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7 Ways Churches Can Minister in the Wake of Deadly Attacks

7 Ways Churches Can Minister in the Wake of Deadly Attacks

It was Sunday morning, and calm prevailed as I entered our church sanctuary. Inside the building was the beautiful sight of people worshipping God. I looked forward to preaching as it was Easter Sunday — the day we celebrate the glorious Resurrection.

The first person to meet me was one of our young leaders who said, “Shocking, isn’t it, Pastor?” His tone of voice and facial expression told me something serious had happened.

To my horror, I learned bombs had gone off in two churches a short while earlier. Shortly thereafter, another church and three tourist hotels were devastated by suicide bombers.

The damage was extensive and the death toll kept rising.

It was an Easter never to be forgotten by Christians. A total of eight bombs were exploded by suicide bombers that day. As Sri Lanka slowly struggles to come back to a state of normalcy, the final death toll stands at over 250 with more than 500 injured. A heavy price to pay!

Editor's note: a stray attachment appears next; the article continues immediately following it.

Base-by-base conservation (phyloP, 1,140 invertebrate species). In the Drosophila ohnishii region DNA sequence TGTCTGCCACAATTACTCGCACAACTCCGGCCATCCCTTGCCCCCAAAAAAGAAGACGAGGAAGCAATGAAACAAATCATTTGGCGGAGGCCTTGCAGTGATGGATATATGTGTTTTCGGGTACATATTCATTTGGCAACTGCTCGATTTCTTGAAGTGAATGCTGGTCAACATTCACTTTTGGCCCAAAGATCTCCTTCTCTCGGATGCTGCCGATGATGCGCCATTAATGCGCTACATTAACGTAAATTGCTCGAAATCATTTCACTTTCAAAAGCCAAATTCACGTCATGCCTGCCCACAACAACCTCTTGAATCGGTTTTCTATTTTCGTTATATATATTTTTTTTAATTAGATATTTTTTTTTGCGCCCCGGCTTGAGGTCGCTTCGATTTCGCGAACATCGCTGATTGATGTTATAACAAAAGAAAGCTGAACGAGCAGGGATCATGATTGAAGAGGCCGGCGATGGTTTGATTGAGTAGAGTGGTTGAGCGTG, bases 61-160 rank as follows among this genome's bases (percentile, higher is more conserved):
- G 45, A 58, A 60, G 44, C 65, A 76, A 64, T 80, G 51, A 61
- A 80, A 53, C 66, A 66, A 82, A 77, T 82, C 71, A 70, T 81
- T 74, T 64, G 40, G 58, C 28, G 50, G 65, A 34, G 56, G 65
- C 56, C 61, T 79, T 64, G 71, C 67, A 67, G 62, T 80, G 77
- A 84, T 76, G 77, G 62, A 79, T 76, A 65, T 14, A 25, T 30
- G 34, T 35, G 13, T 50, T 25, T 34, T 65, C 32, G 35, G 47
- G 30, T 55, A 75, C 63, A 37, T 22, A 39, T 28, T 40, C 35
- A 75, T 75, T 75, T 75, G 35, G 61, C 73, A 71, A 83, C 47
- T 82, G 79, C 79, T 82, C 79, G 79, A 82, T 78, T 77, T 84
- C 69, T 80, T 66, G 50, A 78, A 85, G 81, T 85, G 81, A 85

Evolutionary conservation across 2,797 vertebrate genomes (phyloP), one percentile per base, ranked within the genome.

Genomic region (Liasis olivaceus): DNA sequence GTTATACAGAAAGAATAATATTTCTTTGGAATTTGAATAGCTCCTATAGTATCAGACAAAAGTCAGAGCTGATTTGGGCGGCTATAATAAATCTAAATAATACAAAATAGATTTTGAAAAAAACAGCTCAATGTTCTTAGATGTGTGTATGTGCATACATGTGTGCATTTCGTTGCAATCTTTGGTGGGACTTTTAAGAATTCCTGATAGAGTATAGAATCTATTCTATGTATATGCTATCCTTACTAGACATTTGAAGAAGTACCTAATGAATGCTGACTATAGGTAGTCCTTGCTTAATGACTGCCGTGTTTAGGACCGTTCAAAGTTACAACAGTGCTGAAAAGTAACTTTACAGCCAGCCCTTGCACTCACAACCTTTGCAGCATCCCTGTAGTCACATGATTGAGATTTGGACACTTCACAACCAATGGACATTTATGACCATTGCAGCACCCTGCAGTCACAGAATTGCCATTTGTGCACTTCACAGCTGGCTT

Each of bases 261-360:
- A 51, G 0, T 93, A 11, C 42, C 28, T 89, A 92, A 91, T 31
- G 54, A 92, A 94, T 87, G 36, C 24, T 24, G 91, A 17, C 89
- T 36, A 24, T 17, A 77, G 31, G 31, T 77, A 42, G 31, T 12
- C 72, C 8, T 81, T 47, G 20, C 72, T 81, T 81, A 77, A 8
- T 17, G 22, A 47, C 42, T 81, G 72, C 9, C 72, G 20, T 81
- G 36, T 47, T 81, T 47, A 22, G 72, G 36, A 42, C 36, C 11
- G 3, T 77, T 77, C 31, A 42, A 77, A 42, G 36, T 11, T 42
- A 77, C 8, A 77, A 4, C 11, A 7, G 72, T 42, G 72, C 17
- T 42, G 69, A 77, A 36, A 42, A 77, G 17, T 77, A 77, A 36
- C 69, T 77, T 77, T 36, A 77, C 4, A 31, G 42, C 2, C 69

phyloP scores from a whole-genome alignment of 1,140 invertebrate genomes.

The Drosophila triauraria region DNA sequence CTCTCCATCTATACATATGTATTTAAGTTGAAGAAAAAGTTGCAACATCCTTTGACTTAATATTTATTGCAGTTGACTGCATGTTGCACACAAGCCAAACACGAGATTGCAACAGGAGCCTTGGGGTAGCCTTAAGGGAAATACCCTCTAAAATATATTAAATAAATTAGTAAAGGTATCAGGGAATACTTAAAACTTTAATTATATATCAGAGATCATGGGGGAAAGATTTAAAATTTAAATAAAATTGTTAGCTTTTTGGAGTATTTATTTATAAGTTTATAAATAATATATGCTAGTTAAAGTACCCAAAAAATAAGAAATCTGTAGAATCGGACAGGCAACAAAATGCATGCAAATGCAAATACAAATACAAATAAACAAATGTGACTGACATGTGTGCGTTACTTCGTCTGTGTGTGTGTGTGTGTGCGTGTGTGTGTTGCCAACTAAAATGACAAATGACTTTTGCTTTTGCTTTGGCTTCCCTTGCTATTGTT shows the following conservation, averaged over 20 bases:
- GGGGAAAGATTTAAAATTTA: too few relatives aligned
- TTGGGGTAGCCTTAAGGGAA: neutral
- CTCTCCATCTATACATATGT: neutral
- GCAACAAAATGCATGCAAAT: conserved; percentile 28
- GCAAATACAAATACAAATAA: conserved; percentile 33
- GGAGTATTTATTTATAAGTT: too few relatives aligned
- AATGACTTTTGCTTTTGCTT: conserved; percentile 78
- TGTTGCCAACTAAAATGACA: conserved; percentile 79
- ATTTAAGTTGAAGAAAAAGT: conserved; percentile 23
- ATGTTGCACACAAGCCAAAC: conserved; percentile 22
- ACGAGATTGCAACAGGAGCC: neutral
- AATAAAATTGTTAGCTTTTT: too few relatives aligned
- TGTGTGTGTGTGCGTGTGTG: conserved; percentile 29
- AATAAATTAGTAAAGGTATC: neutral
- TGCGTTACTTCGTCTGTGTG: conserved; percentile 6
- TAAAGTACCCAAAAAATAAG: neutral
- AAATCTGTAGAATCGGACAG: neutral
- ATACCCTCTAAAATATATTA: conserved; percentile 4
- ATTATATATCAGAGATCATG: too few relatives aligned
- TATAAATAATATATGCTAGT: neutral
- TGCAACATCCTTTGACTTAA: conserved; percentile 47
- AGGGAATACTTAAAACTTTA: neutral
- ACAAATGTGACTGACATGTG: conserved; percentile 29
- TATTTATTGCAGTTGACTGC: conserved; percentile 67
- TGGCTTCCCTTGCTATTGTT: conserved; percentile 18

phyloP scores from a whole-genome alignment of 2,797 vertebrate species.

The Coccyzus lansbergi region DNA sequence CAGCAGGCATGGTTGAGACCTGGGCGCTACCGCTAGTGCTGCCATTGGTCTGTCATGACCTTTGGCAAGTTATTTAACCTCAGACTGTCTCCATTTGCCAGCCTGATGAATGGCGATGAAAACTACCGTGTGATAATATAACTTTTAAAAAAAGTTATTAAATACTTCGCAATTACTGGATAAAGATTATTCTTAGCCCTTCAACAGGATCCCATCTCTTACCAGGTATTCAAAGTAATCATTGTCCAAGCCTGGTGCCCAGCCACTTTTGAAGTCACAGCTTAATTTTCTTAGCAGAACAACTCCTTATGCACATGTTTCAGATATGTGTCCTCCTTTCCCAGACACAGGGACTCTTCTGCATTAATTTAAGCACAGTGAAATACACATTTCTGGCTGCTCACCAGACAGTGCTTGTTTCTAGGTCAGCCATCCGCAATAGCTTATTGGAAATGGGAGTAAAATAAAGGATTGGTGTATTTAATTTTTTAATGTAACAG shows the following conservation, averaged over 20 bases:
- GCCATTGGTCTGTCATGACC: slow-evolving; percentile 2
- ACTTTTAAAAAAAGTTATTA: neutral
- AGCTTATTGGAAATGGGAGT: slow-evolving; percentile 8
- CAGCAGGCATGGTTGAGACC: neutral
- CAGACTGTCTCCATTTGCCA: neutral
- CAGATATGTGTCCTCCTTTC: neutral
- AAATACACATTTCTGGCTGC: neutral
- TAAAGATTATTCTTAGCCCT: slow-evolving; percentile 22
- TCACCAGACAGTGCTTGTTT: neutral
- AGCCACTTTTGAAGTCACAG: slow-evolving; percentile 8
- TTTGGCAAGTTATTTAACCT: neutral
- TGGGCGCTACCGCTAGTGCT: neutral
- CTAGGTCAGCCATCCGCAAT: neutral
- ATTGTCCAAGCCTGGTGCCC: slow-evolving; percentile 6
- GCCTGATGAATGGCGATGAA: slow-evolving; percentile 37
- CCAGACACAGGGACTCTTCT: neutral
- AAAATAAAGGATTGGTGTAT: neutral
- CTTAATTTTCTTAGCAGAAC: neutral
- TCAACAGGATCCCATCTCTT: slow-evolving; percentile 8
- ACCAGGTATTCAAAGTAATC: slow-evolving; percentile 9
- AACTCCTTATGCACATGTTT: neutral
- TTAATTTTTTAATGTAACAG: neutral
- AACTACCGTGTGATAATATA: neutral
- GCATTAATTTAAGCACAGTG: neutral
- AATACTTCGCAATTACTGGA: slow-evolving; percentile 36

As I reflect on what happened, I wonder how Christians and the Church should react to attacks of this nature, which are becoming all too frequent around the world.

After the Sri Lanka bombings, we heard of gun attacks on two churches in Burkina Faso. Over 10 people were killed, including possibly two Pastors. This article by the BBC indicates that the persecution Christians are facing today could be reaching ‘alarming levels.’

So, after some discussion with other leaders, here are seven suggestions on how we could respond to such events:

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  • 1. Pray.

    1. Pray.

    Prayer is the most powerful weapon we have. Even though we may feel helpless at these senseless acts, we need to keep reminding ourselves that God is in control and that our real battle is not against flesh and blood, but against spiritual forces of evil in the heavenly realms.

    The advice of the Apostle Paul in Ephesians 6:10-18 about putting on the full armor of God and praying in the Spirit, still holds good today. Some of the things we need to pray for are:

    • Wisdom for all Governing authorities (1 Timothy 2:1-2)
    • Wisdom for Church Leaders – Paul often requested prayer from the believers (Ephesians 6:19)